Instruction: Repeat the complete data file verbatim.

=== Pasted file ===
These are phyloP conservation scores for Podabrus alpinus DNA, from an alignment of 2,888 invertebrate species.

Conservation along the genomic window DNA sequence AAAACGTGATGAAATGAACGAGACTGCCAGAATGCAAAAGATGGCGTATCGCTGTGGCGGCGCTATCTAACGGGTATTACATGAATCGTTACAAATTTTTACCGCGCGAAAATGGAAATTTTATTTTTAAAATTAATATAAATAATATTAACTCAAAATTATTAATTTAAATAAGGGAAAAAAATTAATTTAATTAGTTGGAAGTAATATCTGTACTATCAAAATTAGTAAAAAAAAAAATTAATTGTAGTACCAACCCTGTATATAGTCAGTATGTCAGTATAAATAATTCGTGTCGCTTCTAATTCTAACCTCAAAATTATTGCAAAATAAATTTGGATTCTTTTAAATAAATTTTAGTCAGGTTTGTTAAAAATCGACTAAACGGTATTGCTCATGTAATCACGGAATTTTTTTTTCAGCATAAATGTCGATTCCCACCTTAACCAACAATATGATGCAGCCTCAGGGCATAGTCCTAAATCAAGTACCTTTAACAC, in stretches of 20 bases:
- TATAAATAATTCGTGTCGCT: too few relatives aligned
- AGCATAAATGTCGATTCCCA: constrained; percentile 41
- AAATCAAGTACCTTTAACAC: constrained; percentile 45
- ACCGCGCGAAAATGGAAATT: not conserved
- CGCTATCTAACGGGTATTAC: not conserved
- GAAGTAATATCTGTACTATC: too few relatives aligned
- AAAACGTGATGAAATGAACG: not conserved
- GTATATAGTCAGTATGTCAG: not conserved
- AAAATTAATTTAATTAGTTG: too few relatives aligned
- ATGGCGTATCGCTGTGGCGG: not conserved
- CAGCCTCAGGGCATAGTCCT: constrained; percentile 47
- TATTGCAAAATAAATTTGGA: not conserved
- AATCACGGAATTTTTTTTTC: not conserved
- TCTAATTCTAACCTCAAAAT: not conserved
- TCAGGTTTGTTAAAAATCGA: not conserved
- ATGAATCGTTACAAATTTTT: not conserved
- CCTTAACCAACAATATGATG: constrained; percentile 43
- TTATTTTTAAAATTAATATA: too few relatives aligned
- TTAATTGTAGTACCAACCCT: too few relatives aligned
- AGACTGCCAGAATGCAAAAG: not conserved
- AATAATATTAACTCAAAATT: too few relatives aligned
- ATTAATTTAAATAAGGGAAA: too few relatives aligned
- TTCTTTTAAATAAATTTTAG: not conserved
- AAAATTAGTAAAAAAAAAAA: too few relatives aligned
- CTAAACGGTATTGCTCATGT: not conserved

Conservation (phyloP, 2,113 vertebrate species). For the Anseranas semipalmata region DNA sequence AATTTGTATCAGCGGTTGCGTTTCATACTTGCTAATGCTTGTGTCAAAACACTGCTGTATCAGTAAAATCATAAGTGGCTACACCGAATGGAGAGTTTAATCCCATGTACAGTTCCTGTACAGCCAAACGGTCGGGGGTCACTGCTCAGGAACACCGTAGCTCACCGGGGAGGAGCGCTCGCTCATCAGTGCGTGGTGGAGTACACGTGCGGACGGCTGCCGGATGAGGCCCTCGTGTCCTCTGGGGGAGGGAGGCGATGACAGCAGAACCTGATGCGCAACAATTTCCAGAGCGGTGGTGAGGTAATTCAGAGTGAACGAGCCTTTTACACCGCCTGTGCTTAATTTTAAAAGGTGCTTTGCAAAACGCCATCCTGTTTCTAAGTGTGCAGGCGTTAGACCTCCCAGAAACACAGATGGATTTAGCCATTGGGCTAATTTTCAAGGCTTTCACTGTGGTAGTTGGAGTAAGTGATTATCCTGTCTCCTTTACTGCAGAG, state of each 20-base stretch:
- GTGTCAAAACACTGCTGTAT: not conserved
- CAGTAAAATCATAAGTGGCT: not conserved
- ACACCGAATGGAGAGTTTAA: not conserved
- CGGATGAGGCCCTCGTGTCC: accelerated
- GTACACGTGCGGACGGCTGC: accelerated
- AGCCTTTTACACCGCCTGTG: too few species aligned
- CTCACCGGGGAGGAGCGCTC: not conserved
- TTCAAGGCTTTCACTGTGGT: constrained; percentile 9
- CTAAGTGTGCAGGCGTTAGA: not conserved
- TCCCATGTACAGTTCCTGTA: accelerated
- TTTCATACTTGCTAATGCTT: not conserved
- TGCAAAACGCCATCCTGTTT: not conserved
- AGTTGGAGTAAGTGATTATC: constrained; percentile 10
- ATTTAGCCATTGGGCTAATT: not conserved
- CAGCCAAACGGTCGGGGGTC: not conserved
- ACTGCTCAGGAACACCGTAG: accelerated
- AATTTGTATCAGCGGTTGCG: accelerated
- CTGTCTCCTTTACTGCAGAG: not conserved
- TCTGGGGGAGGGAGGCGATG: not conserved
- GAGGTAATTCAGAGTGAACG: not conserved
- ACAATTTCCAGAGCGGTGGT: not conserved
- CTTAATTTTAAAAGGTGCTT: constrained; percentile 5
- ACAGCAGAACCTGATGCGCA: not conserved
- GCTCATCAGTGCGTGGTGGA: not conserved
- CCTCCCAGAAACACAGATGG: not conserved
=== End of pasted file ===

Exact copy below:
These are phyloP conservation scores for Podabrus alpinus DNA, from an alignment of 2,888 invertebrate species.

Conservation along the genomic window DNA sequence AAAACGTGATGAAATGAACGAGACTGCCAGAATGCAAAAGATGGCGTATCGCTGTGGCGGCGCTATCTAACGGGTATTACATGAATCGTTACAAATTTTTACCGCGCGAAAATGGAAATTTTATTTTTAAAATTAATATAAATAATATTAACTCAAAATTATTAATTTAAATAAGGGAAAAAAATTAATTTAATTAGTTGGAAGTAATATCTGTACTATCAAAATTAGTAAAAAAAAAAATTAATTGTAGTACCAACCCTGTATATAGTCAGTATGTCAGTATAAATAATTCGTGTCGCTTCTAATTCTAACCTCAAAATTATTGCAAAATAAATTTGGATTCTTTTAAATAAATTTTAGTCAGGTTTGTTAAAAATCGACTAAACGGTATTGCTCATGTAATCACGGAATTTTTTTTTCAGCATAAATGTCGATTCCCACCTTAACCAACAATATGATGCAGCCTCAGGGCATAGTCCTAAATCAAGTACCTTTAACAC, in stretches of 20 bases:
- TATAAATAATTCGTGTCGCT: too few relatives aligned
- AGCATAAATGTCGATTCCCA: constrained; percentile 41
- AAATCAAGTACCTTTAACAC: constrained; percentile 45
- ACCGCGCGAAAATGGAAATT: not conserved
- CGCTATCTAACGGGTATTAC: not conserved
- GAAGTAATATCTGTACTATC: too few relatives aligned
- AAAACGTGATGAAATGAACG: not conserved
- GTATATAGTCAGTATGTCAG: not conserved
- AAAATTAATTTAATTAGTTG: too few relatives aligned
- ATGGCGTATCGCTGTGGCGG: not conserved
- CAGCCTCAGGGCATAGTCCT: constrained; percentile 47
- TATTGCAAAATAAATTTGGA: not conserved
- AATCACGGAATTTTTTTTTC: not conserved
- TCTAATTCTAACCTCAAAAT: not conserved
- TCAGGTTTGTTAAAAATCGA: not conserved
- ATGAATCGTTACAAATTTTT: not conserved
- CCTTAACCAACAATATGATG: constrained; percentile 43
- TTATTTTTAAAATTAATATA: too few relatives aligned
- TTAATTGTAGTACCAACCCT: too few relatives aligned
- AGACTGCCAGAATGCAAAAG: not conserved
- AATAATATTAACTCAAAATT: too few relatives aligned
- ATTAATTTAAATAAGGGAAA: too few relatives aligned
- TTCTTTTAAATAAATTTTAG: not conserved
- AAAATTAGTAAAAAAAAAAA: too few relatives aligned
- CTAAACGGTATTGCTCATGT: not conserved

Conservation (phyloP, 2,113 vertebrate species). For the Anseranas semipalmata region DNA sequence AATTTGTATCAGCGGTTGCGTTTCATACTTGCTAATGCTTGTGTCAAAACACTGCTGTATCAGTAAAATCATAAGTGGCTACACCGAATGGAGAGTTTAATCCCATGTACAGTTCCTGTACAGCCAAACGGTCGGGGGTCACTGCTCAGGAACACCGTAGCTCACCGGGGAGGAGCGCTCGCTCATCAGTGCGTGGTGGAGTACACGTGCGGACGGCTGCCGGATGAGGCCCTCGTGTCCTCTGGGGGAGGGAGGCGATGACAGCAGAACCTGATGCGCAACAATTTCCAGAGCGGTGGTGAGGTAATTCAGAGTGAACGAGCCTTTTACACCGCCTGTGCTTAATTTTAAAAGGTGCTTTGCAAAACGCCATCCTGTTTCTAAGTGTGCAGGCGTTAGACCTCCCAGAAACACAGATGGATTTAGCCATTGGGCTAATTTTCAAGGCTTTCACTGTGGTAGTTGGAGTAAGTGATTATCCTGTCTCCTTTACTGCAGAG, state of each 20-base stretch:
- GTGTCAAAACACTGCTGTAT: not conserved
- CAGTAAAATCATAAGTGGCT: not conserved
- ACACCGAATGGAGAGTTTAA: not conserved
- CGGATGAGGCCCTCGTGTCC: accelerated
- GTACACGTGCGGACGGCTGC: accelerated
- AGCCTTTTACACCGCCTGTG: too few species aligned
- CTCACCGGGGAGGAGCGCTC: not conserved
- TTCAAGGCTTTCACTGTGGT: constrained; percentile 9
- CTAAGTGTGCAGGCGTTAGA: not conserved
- TCCCATGTACAGTTCCTGTA: accelerated
- TTTCATACTTGCTAATGCTT: not conserved
- TGCAAAACGCCATCCTGTTT: not conserved
- AGTTGGAGTAAGTGATTATC: constrained; percentile 10
- ATTTAGCCATTGGGCTAATT: not conserved
- CAGCCAAACGGTCGGGGGTC: not conserved
- ACTGCTCAGGAACACCGTAG: accelerated
- AATTTGTATCAGCGGTTGCG: accelerated
- CTGTCTCCTTTACTGCAGAG: not conserved
- TCTGGGGGAGGGAGGCGATG: not conserved
- GAGGTAATTCAGAGTGAACG: not conserved
- ACAATTTCCAGAGCGGTGGT: not conserved
- CTTAATTTTAAAAGGTGCTT: constrained; percentile 5
- ACAGCAGAACCTGATGCGCA: not conserved
- GCTCATCAGTGCGTGGTGGA: not conserved
- CCTCCCAGAAACACAGATGG: not conserved